Hazlewood has been involved in music theatre since he first began making music as a child. He has been music director for many critically acclaimed opera and music theatre shows. His production of ‘Carmen’ for Wilton’s Music Hall in London was described as ‘The Carmen by which all others should be measured’ (Observer). The film version of Carmen made in South Africa and sung in Xhosa won best film at the Berlin film awards in 2005.
Between 1995 and 2003 Hazlewood was Music Director of Broomhill Opera and Wilton’s Music Hall in London; for them he conducted amongst others Britten’s The Turn of the Screw(director Elijah Moshinsky), Puccini’s Il Trittico (director Simon Callow), The Beggar’s Opera (director Jonathan Miller) and Kurt Weill’s The Silverlake in a new translation by Rory Bremner.
In 1999, Hazlewood and Mark Dornford-May were invited to create a new opera company in Cape Town. After auditioning in the townships and villages of South Africa, the mostly black lyric-theatre company DDK (Dimpho Di Kopane – Sotho for “combined talents”) was formed. Of the 40 members, only three had professional training and five members died of AIDS in the company’s first year. In January 2001, the company’s debut of Bizet’s Carmen opened to damning South African reviews, with one newspaper claiming it was preposterous for black South Africans to perform western opera but later came to London where it was deemed ‘The Carmen by which all other should be measured’ The Observer. The Mysteries, for which Hazlewood devised the score which opened in London in 2003, was a sell-out and inspired a leader in the Times. The first leader on the arts in forty years.
Hazlewood was music director and conductor for the company’s film version of Carmen set in a township in South Africa U-Carmen e-Khayelitsha which won the ‘Golden Bear’ award for Best Film at the 2005 Berlin International Film Festival. Their subsequent film Son of Man featured a score created by Hazlewood in collaboration with the company.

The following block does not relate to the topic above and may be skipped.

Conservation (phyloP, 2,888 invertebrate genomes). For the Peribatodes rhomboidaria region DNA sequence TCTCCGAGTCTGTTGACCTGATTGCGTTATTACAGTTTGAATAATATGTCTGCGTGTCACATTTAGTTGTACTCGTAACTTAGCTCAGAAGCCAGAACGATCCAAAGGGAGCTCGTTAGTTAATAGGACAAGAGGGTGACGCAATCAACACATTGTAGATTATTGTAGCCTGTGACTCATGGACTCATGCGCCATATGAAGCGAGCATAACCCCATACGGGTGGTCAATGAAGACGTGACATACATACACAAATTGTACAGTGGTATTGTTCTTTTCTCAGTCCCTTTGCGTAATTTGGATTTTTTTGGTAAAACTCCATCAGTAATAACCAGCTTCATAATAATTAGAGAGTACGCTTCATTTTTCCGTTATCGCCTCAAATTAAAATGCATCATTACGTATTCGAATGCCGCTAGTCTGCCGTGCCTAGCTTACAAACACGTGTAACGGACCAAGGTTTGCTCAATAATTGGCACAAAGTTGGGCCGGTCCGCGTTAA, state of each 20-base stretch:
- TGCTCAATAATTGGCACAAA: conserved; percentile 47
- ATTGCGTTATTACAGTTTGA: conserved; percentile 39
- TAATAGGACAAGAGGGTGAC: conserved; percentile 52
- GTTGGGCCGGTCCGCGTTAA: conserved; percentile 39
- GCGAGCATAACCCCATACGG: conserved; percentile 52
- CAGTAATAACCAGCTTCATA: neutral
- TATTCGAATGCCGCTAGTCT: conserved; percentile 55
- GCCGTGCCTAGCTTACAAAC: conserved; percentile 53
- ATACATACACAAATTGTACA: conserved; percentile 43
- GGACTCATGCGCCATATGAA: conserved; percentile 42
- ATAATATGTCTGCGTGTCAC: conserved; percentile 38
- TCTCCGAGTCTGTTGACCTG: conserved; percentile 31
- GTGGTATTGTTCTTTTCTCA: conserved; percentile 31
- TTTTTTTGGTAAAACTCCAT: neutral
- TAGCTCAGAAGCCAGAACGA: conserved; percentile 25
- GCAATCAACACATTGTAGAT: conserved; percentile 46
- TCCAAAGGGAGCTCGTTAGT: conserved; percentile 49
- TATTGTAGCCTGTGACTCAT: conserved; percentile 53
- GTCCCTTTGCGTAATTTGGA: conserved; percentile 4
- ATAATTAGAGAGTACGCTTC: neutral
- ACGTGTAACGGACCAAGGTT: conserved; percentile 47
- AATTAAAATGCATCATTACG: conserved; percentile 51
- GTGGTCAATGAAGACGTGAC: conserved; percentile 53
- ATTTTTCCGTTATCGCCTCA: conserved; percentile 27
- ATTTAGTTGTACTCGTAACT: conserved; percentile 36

Hazlewood was Music Director of DDK from 2000 to 2007. With the company he also conceived the music for the shows, Ibali Loo Tsotsi (The Beggar’s Opera); and The Snow Queen, which premiered in New York in 2004.
In 2009, Hazlewood conducted Kurt Weill’s musical drama Lost in the Stars set in apartheid South Africa at the South Bank Centre.
Hazlewood toured Bristol, London, New York and Krakow with Adrian Utley and Will Gregory’s new live score to the silent movie classic The Passion of Joan of Arc in 2011/12. In 2013 the project will visit Amsterdam, Sydney, Copenhagen and Lisbon.
In 2014, Hazlewood scored the radical reworking of the John Gay’s the Beggars Opera with the Kneehigh Theatre Company, called ‘Dead Dog in a Suitcase (and other love songs). This co-production with the Liverpool Everyman and Playhouse was written by Carl Grose and directed by Mike Shepherd. The show toured the UK and internationally in 2015/16 and was listed in the 10 ten shows of 2015 by the Guardian newspaper.
It was Charles Hazlewood’s score that stole the honours. There are not many composers cool enough to convincingly connect traditional folk ballads with grime, ska and dubstep. But miraculously, Hazlewood pulled it off.Alfred Hickling’s top 10 theatre of 2014, The Guardian
A riot… Would I go and see this again? Like a shot.
The Times ****
Fiendishly clever…a constant barrage of visual, theatrical and musical surprises
The Stage *****
The Brecht-Weill Ballad of Mack the Knife will now seem rather passe after being faced with the brazen cheek of Hazlewood’s extraordinary score.
The Stage *****
Swapping 18th-century street ballads for ska and dubstep, Kneehigh’s reworking of The Beggar’s Opera is bright, bold and curiously timeless. John Gay invented the jukebox musical. Charles Hazlewood creates a superior form of jukebox. Hazlewood has the ability to create through-composed sequences of genuine thematic development, but also an ear wide enough to suggest that bawdy 18th-century airs and catches share a direct bloodline with ska, grime and dubstep.
The Guardian ****